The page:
By Andrew Copson
In the past, people were more likely to turn to religion during times of crisis than look to other sources of guidance. But there has always been an alternative: the humanist approach. And in today’s UK, where most people are now not religious, that alternative is more relevant than ever.
Now, with the fragility of life so clear to us all, we’re all emerging from a crisis with a desire for a new social morality – one that recognises our interdependence in this world and provides guidance, comfort and inspiration even during times like these.
For the majority of Brits – more than 52% of whom identify as non-religious – this is the first time in living history that a crisis has been met without religion. In reaction to chaos, uncertainty and great loss, society faced the coronavirus pandemic with reason and science. It has rejected historical explanations involving deities and the supernatural, and condemned those that spread damaging conspiracy theories, fake news and quack cures.
Unimaginable human ingenuity in the organised enterprise of medical science is being expended to contain this virus, save lives and preserve civilisation. We are all seeing scientific developments unfold in real time, leading to a greater public understanding of how science works, including the importance of evidence as well as doubt over certainty.
These are not new concepts. For thousands of years, humanist thought from some of history’s greatest thinkers has provided the answers to help guide us through life: a simple and natural philosophy with reason and a belief in creating a better world at its core.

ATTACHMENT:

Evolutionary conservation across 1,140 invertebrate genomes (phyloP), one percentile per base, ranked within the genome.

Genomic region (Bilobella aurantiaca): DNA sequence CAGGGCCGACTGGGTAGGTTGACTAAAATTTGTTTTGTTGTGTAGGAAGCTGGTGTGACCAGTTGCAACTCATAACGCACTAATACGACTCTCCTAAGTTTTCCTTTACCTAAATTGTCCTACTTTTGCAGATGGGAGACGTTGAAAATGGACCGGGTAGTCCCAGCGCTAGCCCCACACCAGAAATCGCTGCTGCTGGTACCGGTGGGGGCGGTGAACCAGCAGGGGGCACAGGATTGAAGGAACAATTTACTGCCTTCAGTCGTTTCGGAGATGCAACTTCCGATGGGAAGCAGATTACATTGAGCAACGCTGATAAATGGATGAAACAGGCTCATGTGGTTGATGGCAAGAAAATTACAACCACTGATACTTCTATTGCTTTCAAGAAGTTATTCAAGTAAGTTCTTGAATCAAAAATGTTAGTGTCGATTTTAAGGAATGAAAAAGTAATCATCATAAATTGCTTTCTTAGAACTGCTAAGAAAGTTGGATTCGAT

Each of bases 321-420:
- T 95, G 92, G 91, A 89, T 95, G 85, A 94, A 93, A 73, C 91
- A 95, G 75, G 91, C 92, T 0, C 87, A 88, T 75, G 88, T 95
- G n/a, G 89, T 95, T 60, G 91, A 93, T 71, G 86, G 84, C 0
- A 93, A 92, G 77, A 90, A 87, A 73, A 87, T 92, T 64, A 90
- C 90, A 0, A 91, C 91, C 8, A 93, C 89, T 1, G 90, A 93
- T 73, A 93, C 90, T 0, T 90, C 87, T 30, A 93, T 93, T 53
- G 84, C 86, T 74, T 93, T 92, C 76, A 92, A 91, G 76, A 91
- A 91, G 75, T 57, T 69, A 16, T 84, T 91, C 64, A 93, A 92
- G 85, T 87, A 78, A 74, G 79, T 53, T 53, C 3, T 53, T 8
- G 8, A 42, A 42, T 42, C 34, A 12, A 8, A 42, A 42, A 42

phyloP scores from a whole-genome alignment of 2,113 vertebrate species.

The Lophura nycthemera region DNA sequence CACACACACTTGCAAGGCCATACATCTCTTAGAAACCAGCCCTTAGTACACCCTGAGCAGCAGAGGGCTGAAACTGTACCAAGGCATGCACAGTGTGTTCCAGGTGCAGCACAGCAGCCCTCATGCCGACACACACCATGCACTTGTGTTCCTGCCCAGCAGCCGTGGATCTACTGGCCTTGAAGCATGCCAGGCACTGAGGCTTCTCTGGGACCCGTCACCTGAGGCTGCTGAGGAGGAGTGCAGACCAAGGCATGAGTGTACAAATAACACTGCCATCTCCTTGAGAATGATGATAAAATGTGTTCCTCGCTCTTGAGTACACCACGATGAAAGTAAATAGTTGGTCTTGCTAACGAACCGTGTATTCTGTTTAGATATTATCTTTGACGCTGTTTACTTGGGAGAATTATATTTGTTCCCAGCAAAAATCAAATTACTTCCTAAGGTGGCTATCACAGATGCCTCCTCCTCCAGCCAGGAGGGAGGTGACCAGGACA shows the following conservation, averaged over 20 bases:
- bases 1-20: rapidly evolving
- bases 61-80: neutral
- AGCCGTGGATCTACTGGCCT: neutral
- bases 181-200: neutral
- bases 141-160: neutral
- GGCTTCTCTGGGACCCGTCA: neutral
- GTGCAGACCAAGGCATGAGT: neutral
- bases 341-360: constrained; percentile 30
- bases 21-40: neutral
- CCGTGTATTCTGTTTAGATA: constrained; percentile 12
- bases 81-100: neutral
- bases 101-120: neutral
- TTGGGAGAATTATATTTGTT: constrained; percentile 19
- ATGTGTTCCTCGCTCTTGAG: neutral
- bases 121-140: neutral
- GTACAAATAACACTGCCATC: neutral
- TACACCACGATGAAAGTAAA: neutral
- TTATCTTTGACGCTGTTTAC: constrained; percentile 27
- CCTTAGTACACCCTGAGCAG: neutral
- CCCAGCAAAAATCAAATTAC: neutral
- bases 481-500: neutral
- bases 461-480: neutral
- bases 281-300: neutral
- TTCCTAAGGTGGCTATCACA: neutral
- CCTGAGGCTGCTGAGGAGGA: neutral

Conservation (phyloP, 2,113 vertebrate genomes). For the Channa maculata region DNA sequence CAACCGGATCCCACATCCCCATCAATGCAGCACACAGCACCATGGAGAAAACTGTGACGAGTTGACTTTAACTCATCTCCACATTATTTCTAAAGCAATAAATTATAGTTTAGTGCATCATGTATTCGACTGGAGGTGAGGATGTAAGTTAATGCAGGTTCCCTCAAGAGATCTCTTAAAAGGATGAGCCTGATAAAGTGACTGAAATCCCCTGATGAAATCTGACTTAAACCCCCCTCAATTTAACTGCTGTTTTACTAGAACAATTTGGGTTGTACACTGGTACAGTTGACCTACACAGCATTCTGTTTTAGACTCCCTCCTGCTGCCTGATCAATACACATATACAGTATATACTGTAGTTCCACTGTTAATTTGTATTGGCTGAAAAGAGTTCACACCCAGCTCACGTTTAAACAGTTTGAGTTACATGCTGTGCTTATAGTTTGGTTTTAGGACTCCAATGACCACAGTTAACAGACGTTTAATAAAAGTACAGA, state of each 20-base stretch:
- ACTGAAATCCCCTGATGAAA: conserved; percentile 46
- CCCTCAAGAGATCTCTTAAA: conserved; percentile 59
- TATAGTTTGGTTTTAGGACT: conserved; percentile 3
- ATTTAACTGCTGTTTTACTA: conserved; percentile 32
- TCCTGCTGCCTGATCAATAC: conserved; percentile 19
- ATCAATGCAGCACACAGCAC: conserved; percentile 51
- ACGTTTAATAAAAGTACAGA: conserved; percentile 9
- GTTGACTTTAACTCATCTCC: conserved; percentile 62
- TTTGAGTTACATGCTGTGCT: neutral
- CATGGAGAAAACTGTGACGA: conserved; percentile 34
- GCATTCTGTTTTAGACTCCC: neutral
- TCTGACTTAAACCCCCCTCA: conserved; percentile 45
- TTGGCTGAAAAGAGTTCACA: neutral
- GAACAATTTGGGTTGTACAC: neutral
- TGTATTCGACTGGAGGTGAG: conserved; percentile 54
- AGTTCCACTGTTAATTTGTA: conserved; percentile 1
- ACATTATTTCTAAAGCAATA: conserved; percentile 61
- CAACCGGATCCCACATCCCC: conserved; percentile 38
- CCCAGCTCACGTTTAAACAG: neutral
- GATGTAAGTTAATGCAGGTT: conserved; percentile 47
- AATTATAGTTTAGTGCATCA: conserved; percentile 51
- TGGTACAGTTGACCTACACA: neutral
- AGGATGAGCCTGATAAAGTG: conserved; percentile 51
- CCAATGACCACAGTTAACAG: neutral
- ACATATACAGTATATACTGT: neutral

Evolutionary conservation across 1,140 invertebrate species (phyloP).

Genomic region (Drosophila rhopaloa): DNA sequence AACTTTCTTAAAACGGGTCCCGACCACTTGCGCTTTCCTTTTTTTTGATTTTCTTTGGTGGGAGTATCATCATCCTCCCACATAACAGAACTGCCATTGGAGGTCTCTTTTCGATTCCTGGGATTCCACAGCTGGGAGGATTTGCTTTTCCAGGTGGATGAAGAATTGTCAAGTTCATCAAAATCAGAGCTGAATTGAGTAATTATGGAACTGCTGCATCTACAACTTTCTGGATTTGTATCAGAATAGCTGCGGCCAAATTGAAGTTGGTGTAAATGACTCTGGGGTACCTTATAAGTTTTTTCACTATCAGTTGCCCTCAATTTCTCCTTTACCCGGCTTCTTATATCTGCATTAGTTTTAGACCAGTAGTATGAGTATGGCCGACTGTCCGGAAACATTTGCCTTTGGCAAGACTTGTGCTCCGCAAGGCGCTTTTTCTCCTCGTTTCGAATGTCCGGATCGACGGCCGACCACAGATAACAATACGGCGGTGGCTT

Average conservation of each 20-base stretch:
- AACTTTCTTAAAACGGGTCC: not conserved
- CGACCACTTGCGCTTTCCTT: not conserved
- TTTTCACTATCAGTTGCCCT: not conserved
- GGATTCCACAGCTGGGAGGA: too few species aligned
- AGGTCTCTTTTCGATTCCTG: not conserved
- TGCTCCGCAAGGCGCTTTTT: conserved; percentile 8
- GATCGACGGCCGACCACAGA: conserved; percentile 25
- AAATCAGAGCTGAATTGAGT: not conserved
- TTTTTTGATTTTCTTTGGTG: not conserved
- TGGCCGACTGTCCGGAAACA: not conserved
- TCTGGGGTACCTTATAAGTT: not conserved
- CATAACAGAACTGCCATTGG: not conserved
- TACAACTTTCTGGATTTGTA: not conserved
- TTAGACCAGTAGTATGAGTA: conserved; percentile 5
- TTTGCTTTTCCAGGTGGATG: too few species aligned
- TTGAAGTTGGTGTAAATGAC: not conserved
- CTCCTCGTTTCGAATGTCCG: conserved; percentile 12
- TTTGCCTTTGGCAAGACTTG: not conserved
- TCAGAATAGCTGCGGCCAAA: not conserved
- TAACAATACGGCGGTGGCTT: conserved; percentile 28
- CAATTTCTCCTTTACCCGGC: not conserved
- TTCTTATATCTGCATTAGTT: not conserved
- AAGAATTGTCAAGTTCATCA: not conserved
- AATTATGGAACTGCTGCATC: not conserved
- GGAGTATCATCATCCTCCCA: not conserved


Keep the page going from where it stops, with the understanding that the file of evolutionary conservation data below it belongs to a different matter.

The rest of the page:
But the humanist approach doesn’t end solely with this belief in the importance of science. Humanists value commonality, interconnectedness and resilience – values that have shaped our response to this crisis. Though we have been physically distant, we have come together as a society to support one another – to volunteer, raise money and help those grieving their losses. The courage of key workers and those on the front line of our community has highlighted the selflessness, bravery and generosity of countless people who are supporting those suffering.
Whether you’re new to humanism, or you’re a humanist without even realising it, this is a philosophy and outlook that more and more people are discovering, from Frozen’s Kristen Bell to national treasure Stephen Fry. For many people in recent years the discovery has come at a humanist funeral – an increasingly popular way to celebrate the life of someone who has died. But there’s no reason why anyone should have to wait for a funeral to encounter an approach to life that may be their own. The Little Book of Humanism – a collection of stories, quotes, and illustrations from humanists, new and old – has been written with this in mind. A small, perfectly formed book from which readers can draw comfort, wisdom and inspiration.
There has always been another way to learn how to live well – the humanist way – and in today’s more secular world, it is more relevant than ever.
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